A few minutes after five o'clock in the morning on Sunday 1st November 1936, Mr J. Nicklin was hurrying past the Opera House on Dudley's Castle Hill. Mr Nicklin had left his Stourbridge Road home early, and the normally busy road was quiet at that early hour. However, as he passed the town's majestic Opera House, Mr Nicklin was alarmed to see tendrils of smoke spiralling from the roof. He immediately ran to the nearest telephone box and called Dudley Fire Brigade, who were quickly scrambled to the site.
Nevertheless, as the two fire engines sped to Castle Hill from their base in Tower Street, the conflagration had already gained a strong hold on the building. Flames were licking greedily at the roof, leaping to more than forty feet in height, and almost dwarfing the elegant structure. The whole of the skyline was lit as if by a fiery beacon, and the very castle itself, aside its ancient bastion, was clothed in smoke. By the time the fire brigade arrived, the roof had fallen in with a thundering crash, and fire enveloped the whole building.
The firemen struggled manfully to control the blaze. They first attacked the fire from the outside, directing their hoses to the flame-covered walls. The fire subsiding somewhat, they were next able to enter the fire-ridden building and direct jets of water at the stage. Three firemen attempted to gain access to the upper circle, but found themselves beaten back by the intense heat.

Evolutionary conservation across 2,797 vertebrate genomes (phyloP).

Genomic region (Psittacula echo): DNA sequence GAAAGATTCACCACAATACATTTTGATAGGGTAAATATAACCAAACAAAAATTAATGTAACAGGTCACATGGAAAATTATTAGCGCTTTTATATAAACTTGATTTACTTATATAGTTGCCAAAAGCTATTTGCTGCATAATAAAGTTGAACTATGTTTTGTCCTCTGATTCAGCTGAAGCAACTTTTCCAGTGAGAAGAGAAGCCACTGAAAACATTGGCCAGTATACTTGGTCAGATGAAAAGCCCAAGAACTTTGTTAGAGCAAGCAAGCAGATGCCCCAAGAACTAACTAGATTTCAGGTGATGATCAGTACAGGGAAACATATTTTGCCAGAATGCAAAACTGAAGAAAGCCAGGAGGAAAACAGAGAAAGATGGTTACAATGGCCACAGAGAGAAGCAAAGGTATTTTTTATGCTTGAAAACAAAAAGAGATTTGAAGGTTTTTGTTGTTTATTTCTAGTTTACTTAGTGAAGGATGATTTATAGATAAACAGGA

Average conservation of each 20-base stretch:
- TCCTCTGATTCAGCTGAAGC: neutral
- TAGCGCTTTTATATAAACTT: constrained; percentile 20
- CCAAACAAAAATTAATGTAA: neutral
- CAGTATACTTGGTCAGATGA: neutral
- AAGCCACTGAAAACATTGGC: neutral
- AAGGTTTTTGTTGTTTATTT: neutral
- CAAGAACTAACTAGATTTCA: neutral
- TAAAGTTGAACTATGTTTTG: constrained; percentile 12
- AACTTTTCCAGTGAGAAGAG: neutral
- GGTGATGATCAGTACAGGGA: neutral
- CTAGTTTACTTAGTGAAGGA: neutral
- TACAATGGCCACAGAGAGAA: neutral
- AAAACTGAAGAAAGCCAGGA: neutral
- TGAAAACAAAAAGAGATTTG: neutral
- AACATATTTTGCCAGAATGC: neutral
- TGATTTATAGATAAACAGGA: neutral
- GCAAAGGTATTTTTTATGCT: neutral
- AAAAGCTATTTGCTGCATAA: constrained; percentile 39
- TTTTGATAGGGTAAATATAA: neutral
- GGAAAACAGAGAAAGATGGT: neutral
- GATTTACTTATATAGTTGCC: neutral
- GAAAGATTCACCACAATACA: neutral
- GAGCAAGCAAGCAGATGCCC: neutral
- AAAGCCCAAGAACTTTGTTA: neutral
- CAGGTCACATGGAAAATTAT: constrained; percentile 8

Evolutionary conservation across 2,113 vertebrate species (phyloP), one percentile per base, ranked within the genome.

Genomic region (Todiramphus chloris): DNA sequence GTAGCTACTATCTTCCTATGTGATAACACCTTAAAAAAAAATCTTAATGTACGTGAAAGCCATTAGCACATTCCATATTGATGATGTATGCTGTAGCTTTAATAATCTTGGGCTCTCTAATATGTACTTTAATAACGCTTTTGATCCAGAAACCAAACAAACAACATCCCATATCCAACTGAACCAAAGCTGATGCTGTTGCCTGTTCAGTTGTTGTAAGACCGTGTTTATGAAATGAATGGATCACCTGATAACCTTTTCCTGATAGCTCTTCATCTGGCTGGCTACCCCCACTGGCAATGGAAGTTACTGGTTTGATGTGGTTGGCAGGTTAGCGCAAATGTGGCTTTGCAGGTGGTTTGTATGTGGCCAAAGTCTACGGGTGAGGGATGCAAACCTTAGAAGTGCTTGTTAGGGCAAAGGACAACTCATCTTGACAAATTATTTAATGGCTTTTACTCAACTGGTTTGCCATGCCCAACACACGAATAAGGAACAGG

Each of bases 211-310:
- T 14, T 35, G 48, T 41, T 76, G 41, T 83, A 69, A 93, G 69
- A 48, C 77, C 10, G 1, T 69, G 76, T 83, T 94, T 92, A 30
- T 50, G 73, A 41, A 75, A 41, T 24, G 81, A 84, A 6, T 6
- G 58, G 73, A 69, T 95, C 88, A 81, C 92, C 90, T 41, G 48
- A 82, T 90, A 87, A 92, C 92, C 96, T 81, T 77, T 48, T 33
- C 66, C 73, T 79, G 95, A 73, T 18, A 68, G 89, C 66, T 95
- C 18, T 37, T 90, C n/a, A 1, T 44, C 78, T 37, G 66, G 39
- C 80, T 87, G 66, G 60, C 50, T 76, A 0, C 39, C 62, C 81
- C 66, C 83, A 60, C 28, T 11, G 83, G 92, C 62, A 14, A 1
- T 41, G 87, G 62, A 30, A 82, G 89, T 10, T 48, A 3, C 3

Eventually, the gallant boys in blue were able to pour water onto the blazing auditorium from the stage and a stairway to the upper circle. From every point they could secure, the firemen fought the blaze, and for seven hours thousands upon thousands of gallons of water were pumped into the burning building. Some fire-fighters directed streams of water from the picture house next door, while some even stood precariously, a hundred feet up on the outer walls of the Opera House, to pour quenching water onto the blaze. The stalls, once so luxuriously carpeted, and the orchestra pit were so deluged that a great lake formed, coursing its way onto Castle Hill and carrying with it burnt rafters and joists.
So dangerous was the position of the firemen that they were lucky to escape with their lives. All around them, charred timber and gilded plaster fell, and others were blasted down stairways with the force of the water jets. Police Constable Richardson - Dudley Fire Brigade was then operated by the police force - had the most miraculous escape. As he stood in the dress circle, directing a hose at a particularly fierce part of the blaze, he was oblivious to the fact that the roof of the dress circle was rapidly deteriorating. In the nick of time, Richardson was pulled clear by Chief Constable Campbell, just as the roof came crashing down. Lucky to survive, PC Richardson was buried by falling debris, but cool-headedly managed to pull himself free. As it was, several other firemen had their faces scorched by the aggressive flames.